By Isobel Whitcomb '17
While the Aliso Canyon Gas Leak was first detected in Oct. 2015, it wasn’t until a video spread online in Dec. 2015 that the man-made disaster caught the public’s attention. The video, filmed in infrared, is completely silent. It is not only void of color and sound, but light and dark are eerily inverted in a negative image of Southern California’s landscape. A plume of black vapor billows high into the air, then moves silently down the rolling hills into the valley below. The infrared footage was not produced with the intention of frightening or angering people; however, the image of the black methane cloud moving slowly and silently across the hills still seems an ominous portent, reflecting the insidious nature of the LA gas leak.
Yet another month has passed since the video of the LA gas leak was published, and news outlets have begun to move on. However, methane continues to spew into the town of Porter Ranch and its surrounding areas at a rate of 1,300 metric tons per day. Although the Southern California Gas Company is attempting to plug the leak, progress is slow. Because several initial attempts were unsuccessful, the company has been forced to drill a second “relief” well that will eventually intersect with the gas pipe deep underground. Once this well is complete, heavy fluids and mud will be pumped into the earth to staunch the flow of gas. But as progress chugs along, more and more residents of nearby neighborhoods find themselves confronting health problems such as bloody noses, breathing difficulty, and headaches. So far, over 2,300 people have evacuated the area due to health difficulties. It is unclear how many will be returning.
One of the largest ramifications of the LA gas leak is the sense of distrust it has sewn not only in the many Porter Ranch residents seeking to relocate permanently, but also throughout the rest of the country as people ask themselves “What is the likelihood of a another major gas leak?” According to several environmental organizations investigating the incident, such as the Environmental Defense Fund, the question the public should be asking does not begin with an “if” but a “when.” The high profile leak in Aliso Canyon has revealed major problems with the natural gas industry, which many environmentalists have long considered the cleaner option when compared to oil and coal. The problem with this industry is that it is largely unregulated. According to the Environmental Defense Fund, 400 underground methane storage areas in the U.S. are subject to little or no regulation. The lack of regulation has led to unsafe infrastructure and shoddy, leaky pipes. 40% of natural gas pipes are over 50 years old, and of these pipes, many are made of a brittle cast iron which is notorious for breaking easily.
So what is so dangerous about a natural gas leak? One of the most widely understood risks of a methane leak is explosion. Methane is highly flammable, and these incidents occur more widely than many would expect. About every other day over the past decade, an exploding gas main has caused death, injury, or property damage. However, as we have seen in Porter Ranch, there are other dangers to leaking gas. While methane is actually harmless to breathe, natural gas is injected with other chemicals, several of which are known carcinogens. The most dangerous of these chemicals is benzene. While the Southern California Gas Company has deemed concentrations of benzene found in the area around Aliso Canyon safe, public health advocates such as Erin Brokovich have pointed out that there is a dearth of research on the potential health risks posed by many of the other chemicals found in natural gas.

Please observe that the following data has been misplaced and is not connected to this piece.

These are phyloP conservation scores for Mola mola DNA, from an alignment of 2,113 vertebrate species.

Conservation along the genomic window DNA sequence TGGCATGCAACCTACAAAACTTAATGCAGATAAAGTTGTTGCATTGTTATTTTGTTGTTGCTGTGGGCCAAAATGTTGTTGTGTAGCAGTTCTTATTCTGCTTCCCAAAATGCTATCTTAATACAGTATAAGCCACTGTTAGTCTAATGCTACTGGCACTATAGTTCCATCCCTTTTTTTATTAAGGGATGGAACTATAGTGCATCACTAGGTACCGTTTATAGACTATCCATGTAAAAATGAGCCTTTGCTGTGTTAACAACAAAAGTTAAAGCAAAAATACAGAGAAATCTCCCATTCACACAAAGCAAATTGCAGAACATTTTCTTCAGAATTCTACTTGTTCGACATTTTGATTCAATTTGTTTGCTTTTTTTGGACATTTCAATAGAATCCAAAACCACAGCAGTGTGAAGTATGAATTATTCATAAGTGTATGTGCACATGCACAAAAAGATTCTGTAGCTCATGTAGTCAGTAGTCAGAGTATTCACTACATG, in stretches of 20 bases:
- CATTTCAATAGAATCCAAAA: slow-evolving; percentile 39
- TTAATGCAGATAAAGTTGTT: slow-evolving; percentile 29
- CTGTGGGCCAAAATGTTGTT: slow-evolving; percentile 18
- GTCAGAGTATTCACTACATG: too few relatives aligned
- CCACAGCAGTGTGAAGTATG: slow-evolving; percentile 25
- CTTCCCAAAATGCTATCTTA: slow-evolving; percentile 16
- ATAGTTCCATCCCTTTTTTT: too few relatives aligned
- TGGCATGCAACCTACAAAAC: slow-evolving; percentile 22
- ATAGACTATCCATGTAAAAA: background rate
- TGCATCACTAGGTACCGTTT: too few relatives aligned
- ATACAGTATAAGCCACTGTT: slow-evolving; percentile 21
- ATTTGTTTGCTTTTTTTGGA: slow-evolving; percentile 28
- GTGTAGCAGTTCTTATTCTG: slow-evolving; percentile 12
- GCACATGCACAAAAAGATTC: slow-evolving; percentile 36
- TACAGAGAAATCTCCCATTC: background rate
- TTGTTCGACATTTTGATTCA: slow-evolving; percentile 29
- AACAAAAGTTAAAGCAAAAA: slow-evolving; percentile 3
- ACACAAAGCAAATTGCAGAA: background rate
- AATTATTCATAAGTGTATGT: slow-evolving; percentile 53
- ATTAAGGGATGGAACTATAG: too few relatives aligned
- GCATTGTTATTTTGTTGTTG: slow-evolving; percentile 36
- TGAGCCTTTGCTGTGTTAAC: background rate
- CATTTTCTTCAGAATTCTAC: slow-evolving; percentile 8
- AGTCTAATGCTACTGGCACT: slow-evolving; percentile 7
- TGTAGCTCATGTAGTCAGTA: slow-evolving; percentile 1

One of the dangers of a gas leak that scientists have only recently begun to understand, however, is its potential to accelerate global warming. When natural gas is burned effectively, it is much cleaner than other fossil fuels, releasing less carbon dioxide and trapping less heat. However, as I mentioned in my article on fracking one year ago, methane (the major component of unburned natural gas) has recently been found to trap 80 times more heat in the atmosphere compared to carbon dioxide. So when a gas leak occurs, it has the potential to completely offset any environmental benefits offered by natural gas. The Aliso Canyon gas leak alone releases on a daily basis the same amount of methane as 5 million cows. This is significant enough damage to partially negate any progress California has made to reduce emissions over the past year, since Governor Jerry Brown declared a state of emergency.
Disasters can have the effect of changing public perceptions. Since the California drought began and Governor Brown declared a state of emergency, the state has made strides towards increasing water conservation and cutting fossil fuel emissions. This month, Governor Brown declared the Aliso Canyon gas leak yet another state of emergency. Perhaps this disaster will open the public’s eyes to a more nuanced understanding of natural gas. It has long been touted as a relatively innocent fossil fuel. However, it has become clear that our understanding of its dangers are less than adequate.